Beijing is Watching
Intellectual freedom lags far behind market reform in China.
"Academic Freedom in China" by Qinglian He, in Academe (May–June 2002), American Assn. of Univ. Professors, Ste. 500, 1012 14th St., N.W., Washington, D.C. 20005.
Have the market-oriented reforms and greater openness to the West of the last two decades brought academic freedom to China’s scholars and intellectuals? Not really, writes He, a prominent economist and writer who fled China last year.
Scholars are better off than in the Mao era (1949–76), when critics of the regime could be sentenced to prison or death. However, especially since the Tiananmen Square massacre of 1989, the regime has developed "more sophisticated means of ideological control."
Chinese academics are permitted to read the Western social science literature and employ its techniques, for example, so long as they refrain from direct criticism of the regime. Cooperative academics get salary raises and perquisites. The study of democracy is not allowed; research on the history of the Chinese Communist Party is restricted; and Beijing’s recent reform policies must be shown in a positive light. "Anyone who goes a little beyond the limits set by the departments may face penalties."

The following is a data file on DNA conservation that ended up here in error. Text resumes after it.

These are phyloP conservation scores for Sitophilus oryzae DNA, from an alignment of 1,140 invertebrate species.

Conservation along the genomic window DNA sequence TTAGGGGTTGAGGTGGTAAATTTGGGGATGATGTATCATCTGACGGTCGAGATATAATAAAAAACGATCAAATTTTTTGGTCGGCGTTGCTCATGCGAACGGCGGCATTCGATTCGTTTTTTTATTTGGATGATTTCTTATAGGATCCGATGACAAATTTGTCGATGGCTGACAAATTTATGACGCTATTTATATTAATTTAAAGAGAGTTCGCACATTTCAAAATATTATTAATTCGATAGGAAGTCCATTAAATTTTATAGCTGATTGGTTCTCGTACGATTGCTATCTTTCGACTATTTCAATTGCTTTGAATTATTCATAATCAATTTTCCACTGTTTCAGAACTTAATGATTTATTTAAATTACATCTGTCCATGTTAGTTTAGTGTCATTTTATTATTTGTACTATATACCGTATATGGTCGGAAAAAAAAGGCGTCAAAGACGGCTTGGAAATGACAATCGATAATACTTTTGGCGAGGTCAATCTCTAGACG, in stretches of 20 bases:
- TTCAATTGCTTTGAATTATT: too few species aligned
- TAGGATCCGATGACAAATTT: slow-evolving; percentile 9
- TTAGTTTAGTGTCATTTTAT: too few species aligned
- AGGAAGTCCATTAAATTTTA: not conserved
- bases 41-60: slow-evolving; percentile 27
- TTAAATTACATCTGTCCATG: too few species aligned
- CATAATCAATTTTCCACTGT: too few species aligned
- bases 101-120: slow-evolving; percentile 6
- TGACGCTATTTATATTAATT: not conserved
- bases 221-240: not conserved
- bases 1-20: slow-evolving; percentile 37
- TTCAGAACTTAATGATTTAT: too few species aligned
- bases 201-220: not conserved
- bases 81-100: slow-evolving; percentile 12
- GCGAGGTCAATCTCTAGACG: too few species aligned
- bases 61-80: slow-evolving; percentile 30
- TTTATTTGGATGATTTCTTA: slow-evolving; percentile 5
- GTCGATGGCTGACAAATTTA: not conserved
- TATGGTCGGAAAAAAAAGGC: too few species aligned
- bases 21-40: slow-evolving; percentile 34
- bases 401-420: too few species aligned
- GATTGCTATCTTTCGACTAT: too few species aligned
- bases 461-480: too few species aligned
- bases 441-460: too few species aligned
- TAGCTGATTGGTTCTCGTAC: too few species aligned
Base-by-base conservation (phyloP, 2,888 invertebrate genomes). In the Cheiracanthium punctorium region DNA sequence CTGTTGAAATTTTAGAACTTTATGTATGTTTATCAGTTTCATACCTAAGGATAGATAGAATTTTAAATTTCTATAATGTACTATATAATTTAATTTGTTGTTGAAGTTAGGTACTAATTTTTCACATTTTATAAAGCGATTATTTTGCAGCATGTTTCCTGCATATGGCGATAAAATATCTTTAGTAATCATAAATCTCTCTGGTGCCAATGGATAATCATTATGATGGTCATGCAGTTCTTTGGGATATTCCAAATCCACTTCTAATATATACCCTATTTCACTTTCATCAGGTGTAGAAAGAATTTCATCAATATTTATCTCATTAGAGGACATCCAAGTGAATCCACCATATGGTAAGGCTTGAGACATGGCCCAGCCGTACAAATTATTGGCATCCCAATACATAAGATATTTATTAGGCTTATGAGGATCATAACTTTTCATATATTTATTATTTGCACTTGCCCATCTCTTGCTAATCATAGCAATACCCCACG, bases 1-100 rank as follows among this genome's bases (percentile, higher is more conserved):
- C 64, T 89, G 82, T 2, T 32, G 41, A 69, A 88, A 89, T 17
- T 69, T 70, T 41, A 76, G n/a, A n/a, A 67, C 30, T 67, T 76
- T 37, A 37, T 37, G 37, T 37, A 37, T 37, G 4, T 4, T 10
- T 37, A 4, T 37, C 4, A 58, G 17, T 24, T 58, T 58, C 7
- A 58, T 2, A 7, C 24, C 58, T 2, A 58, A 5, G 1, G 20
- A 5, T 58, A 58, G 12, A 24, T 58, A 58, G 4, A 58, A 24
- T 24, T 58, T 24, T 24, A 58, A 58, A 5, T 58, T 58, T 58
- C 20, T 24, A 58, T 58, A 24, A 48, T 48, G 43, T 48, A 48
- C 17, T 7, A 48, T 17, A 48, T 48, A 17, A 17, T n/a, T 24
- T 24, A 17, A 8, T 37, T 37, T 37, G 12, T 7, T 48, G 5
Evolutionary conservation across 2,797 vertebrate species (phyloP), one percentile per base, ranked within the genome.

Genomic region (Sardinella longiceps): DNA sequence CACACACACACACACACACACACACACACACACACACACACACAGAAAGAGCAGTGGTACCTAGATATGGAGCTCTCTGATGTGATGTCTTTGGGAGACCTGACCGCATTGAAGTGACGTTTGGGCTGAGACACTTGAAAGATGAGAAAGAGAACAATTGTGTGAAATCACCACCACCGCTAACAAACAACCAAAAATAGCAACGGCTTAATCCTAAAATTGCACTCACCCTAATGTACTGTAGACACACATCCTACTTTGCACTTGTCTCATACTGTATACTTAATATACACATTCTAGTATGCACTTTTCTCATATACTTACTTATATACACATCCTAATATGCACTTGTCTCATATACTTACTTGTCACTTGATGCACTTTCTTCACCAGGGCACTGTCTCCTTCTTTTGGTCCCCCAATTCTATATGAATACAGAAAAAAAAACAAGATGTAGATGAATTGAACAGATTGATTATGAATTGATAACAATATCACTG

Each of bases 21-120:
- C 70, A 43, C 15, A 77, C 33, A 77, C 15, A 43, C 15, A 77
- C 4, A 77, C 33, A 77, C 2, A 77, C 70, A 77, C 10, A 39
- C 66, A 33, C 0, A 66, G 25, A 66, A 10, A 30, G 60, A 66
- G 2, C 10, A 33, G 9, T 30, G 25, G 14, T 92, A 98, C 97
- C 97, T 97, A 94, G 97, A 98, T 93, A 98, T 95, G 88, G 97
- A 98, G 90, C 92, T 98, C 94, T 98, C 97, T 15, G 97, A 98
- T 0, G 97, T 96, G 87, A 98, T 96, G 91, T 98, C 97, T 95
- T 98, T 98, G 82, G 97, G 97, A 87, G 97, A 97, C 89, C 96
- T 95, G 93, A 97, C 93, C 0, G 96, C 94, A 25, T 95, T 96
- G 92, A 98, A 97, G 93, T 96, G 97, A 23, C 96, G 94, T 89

Chiefly because of pressure from international human rights organizations, today’s penalties are hidden. No longer do the authorities formally announce that a scholar has been fired or had his or her books banned—but that is still what happens. Some offenders are put under police surveillance. (He’s own books were officially banned by the government in December 2000, and she left China to become a visiting scholar at the University of Chicago "after months of being followed by security agents who had broken into her home, tapped her phone, and seized documents and personal items," noted the University of Chicago Magazine last year.)
The communist regime also monitors Western scholars who study China. Those who publicly criticize the regime may see "their visa applications rejected without explanation," losing access that can be vital to a scholarly career. Beijing’s intimidation has been "quite successful," according to He, "in influencing images of China’s current situation in western scholarship."